2. Fewer Islets Survive from a First Transplant than a Second Transplant: Evaluation of Repeated Intraportal Islet Transplantation in Mice
Open this publication in new window or tab >>Fewer Islets Survive from a First Transplant than a Second Transplant: Evaluation of Repeated Intraportal Islet Transplantation in Mice
2019 (English)In: Cell Transplantation, ISSN 0963-6897, E-ISSN 1555-3892, Vol. 28, no 11, p. 1455-1460Article in journal (Refereed) Published
Abstract [en]

Beta cell replacement is an exciting field where new beta cell sources and alternative sites are widely explored. The liver has been the implantation site of choice in the clinic since the advent of islet transplantation. However, in most cases, repeated islet transplantation is needed to achieve normoglycemia in diabetic recipients. This study aimed to investigate whether there are differences in islet survival and engraftment between a first and a second transplantation, performed 1 week apart, to the liver. C57BL/6 mice were accordingly transplanted twice with an initial infusion of syngeneic islets expressing green fluorescent protein (GFP). The second islet transplant was performed 1 week later and consisted of islets isolated from non-GFP C57BL/6-mice. Animals were sacrificed either 1 day or 1 month after the second transplantation. A control group received a saline infusion instead of GFP-expressing islets, 1 week later obtained a standard non-GFP islet transplant, and was subsequently sacrificed 1 month later. Islet engraftment in the liver was assessed by immunohistochemistry and serum was analyzed for angiogenic factors induced by the first islet transplantation. Almost 70% of islets found in the liver following repeated islet transplantation originated from the second transplantation. The vascular density in the transplanted non-GFP-expressing islets did not differ depending on whether their transplantation was preceded by a primary islet transplantation or saline administration only nor did angiogenic factors in serum prior to the transplantation of non-GFP islets differ between animals that had received a previous islet transplantation or a saline infusion. We conclude that first islet transplantation creates, by unknown mechanisms, favorable conditions for the survival of a second transplant to the liver.

Keywords
GFP, engraftment, islet transplantation, type 1 diabetes
National Category
Cell and Molecular Biology
Identifiers
urn:nbn:se:uu:diva-398599 (URN)10.1177/0963689719866685 (DOI)000479643300001 ()31359771 (PubMedID)
Funder
Swedish Child Diabetes FoundationSwedish Research Council, 2017-01343EXODIAB - Excellence of Diabetes Research in SwedenSwedish Diabetes Association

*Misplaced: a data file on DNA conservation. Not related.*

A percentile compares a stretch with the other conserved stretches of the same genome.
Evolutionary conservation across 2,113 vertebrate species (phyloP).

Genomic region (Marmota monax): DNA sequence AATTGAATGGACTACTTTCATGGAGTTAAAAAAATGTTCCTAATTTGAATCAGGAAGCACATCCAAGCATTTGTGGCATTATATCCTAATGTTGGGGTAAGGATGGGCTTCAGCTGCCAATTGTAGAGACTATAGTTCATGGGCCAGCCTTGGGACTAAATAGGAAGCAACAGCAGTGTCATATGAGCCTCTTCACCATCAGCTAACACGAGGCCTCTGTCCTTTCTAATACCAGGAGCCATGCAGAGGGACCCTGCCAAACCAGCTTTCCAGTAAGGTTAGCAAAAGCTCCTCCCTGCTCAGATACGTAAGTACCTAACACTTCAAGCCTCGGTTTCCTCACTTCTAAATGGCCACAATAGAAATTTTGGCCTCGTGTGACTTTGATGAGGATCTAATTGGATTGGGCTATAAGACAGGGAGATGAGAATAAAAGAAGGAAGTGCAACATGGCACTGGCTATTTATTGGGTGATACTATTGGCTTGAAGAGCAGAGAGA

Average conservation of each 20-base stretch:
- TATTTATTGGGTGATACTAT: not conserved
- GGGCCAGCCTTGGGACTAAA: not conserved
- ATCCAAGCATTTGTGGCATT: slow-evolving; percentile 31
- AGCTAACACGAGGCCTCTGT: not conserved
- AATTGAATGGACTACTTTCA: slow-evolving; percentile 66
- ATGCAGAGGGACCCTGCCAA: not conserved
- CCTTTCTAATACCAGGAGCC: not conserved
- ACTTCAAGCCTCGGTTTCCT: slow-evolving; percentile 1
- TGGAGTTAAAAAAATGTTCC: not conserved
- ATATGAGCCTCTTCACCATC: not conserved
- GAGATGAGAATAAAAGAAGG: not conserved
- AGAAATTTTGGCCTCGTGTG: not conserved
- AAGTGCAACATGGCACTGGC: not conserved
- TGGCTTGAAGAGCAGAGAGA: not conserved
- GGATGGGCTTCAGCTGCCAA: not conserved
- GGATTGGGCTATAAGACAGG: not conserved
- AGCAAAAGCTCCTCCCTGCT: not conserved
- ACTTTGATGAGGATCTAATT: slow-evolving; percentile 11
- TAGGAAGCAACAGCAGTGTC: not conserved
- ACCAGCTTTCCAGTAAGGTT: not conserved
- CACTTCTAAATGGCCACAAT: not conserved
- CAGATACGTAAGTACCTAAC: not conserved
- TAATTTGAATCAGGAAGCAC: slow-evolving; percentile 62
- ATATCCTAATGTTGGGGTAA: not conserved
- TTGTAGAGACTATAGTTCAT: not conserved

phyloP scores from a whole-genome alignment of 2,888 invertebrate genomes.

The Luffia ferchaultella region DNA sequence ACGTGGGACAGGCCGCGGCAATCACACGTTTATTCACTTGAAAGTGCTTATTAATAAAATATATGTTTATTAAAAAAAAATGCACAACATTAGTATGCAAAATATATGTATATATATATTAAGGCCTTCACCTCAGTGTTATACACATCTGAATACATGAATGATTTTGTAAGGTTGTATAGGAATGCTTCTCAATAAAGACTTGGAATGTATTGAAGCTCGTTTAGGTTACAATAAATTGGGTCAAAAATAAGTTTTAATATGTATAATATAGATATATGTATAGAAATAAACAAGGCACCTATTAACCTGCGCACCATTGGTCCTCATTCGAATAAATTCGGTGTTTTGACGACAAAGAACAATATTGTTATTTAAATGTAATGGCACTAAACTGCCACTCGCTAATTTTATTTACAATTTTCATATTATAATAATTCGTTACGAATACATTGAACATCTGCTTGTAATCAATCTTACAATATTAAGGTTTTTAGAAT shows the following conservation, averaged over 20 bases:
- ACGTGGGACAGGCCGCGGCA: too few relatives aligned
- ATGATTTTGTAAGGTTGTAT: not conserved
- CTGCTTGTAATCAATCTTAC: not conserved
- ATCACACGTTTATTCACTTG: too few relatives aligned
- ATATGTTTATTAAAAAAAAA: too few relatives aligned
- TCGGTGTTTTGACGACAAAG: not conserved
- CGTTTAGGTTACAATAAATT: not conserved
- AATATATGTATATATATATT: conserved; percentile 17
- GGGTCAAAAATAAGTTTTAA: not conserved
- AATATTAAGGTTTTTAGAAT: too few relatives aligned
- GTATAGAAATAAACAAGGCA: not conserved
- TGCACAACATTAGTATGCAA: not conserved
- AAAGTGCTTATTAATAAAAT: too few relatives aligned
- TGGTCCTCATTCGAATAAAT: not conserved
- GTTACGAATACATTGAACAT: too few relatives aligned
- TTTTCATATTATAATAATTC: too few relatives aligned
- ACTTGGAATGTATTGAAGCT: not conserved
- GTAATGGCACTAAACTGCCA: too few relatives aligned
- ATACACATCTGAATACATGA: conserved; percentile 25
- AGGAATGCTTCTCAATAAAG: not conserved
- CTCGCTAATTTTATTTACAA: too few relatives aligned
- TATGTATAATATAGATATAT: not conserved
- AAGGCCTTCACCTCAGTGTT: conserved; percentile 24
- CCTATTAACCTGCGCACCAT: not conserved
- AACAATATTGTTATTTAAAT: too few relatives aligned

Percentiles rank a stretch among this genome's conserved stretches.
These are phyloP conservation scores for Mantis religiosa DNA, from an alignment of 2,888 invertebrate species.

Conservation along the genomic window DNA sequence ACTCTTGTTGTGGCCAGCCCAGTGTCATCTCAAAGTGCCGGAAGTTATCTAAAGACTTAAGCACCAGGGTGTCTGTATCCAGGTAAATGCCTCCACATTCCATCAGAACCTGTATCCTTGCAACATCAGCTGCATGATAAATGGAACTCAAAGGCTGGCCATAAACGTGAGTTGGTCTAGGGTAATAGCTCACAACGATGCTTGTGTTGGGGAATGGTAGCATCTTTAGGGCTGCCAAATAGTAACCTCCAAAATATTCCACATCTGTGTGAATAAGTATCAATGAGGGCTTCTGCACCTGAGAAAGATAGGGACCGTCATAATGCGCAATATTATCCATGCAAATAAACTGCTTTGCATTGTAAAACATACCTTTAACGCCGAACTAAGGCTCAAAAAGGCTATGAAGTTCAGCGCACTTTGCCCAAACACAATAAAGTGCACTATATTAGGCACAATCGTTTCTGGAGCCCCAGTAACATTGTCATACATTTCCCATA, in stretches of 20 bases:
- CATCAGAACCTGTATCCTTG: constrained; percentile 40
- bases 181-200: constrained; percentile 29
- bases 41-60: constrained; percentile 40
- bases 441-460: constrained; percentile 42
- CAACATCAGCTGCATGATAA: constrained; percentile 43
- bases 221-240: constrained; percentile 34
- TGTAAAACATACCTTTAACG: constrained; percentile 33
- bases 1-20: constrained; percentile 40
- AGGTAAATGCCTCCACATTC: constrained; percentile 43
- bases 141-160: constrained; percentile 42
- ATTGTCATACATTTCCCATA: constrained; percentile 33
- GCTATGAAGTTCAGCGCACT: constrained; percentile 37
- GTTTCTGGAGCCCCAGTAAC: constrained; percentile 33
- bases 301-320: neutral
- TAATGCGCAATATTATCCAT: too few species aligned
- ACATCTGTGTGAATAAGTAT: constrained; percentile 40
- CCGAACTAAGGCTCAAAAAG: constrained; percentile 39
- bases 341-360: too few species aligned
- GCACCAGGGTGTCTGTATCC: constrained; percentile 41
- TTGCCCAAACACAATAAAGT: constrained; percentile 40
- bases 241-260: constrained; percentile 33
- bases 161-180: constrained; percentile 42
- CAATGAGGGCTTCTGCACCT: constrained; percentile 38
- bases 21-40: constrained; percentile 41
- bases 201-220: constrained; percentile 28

Available from: 2019-12-07 Created: 2019-12-07 Last updated: 2020-01-17Bibliographically approved
3. Function and Gene Expression of Islets Experimentally Transplanted to Muscle or Omentum
Open this publication in new window or tab >>Function and Gene Expression of Islets Experimentally Transplanted to Muscle or Omentum
Show others...
(English)Manuscript (preprint) (Other academic)
Keywords
Islet transplantation, muscle, omentum, engraftment, gene expression, laser capture microdissection
National Category
Cell and Molecular Biology
Research subject
Medical Cell Biology
Identifiers
urn:nbn:se:uu:diva-282952 (URN)
Available from: 2016-04-08 Created: 2016-04-08 Last updated: 2020-01-17
4. Alterations of Decidual Stromal Cells in Culture and their Effect on Human Pancreatic Islets in Vitro
Open this publication in new window or tab >>Alterations of Decidual Stromal Cells in Culture and their Effect on Human Pancreatic Islets in Vitro
(English)Manuscript (preprint) (Other academic)
Abstract [en]

Several studies have shown improved outcome of islet transplantation after co-culture or co-transplantation with mesenchymal stromal cells (MSCs). Since there is no standardized MSC source or protocol, studies revealing the mechanism behind these promising results are fundamental for further advances and for the implementation of this treatment in clinical practice. In this study, we investigated the features of decidual stromal cells (DSCs), a type of MSCs isolated from the decidual layer of human placentas, their alterations in culture and their effect on human beta-cells in vitro.

Human DSCs were isolated after planned caesarian sections and characterized during culture up to passage 10. Inflammatory biomarkers were analyzed in culture medium and in lysates of DSCs and human islets. After 48 hours of co-culture, assessment of islet function by high glucose and forskolin perifusion and gene expression analysis of DSCs and islets were performed. Additionally, islets were co-cultured with pro-inflammatory cytokines to evaluate the cytoprotective ability of DSCs in different co-culture systems.

DSCs were easily isolated and of maternal origin. The cells retained the typical MSC surface marker expression up to 10 passages and were to some extent able to differentiate into three mesenchymal lineages. Gene expression analysis, after culture, showed the highest number of altered genes between passage 2 and 5. DSCs had variable effect on human islet function after co-culture, where the impact appeared dependent on islet quality of the donor. DSCs increased human islet cell death when combined with cytokine stress.

DSCs are an eligible MSC source, easily isolated and expanded in culture. We report on changes in gene expression during culture and an ambiguous effect on human islet function.

Keywords
Decidual stromal cells, Type 1 diabetes, Islets of Langerhans, Gene expression
National Category
Cell and Molecular Biology
Research subject
Medical Cell Biology
Identifiers
urn:nbn:se:uu:diva-402499 (URN)
Available from: 2020-01-17 Created: 2020-01-17 Last updated: 2020-02-04Bibliographically approved

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Liljebäck, Hanna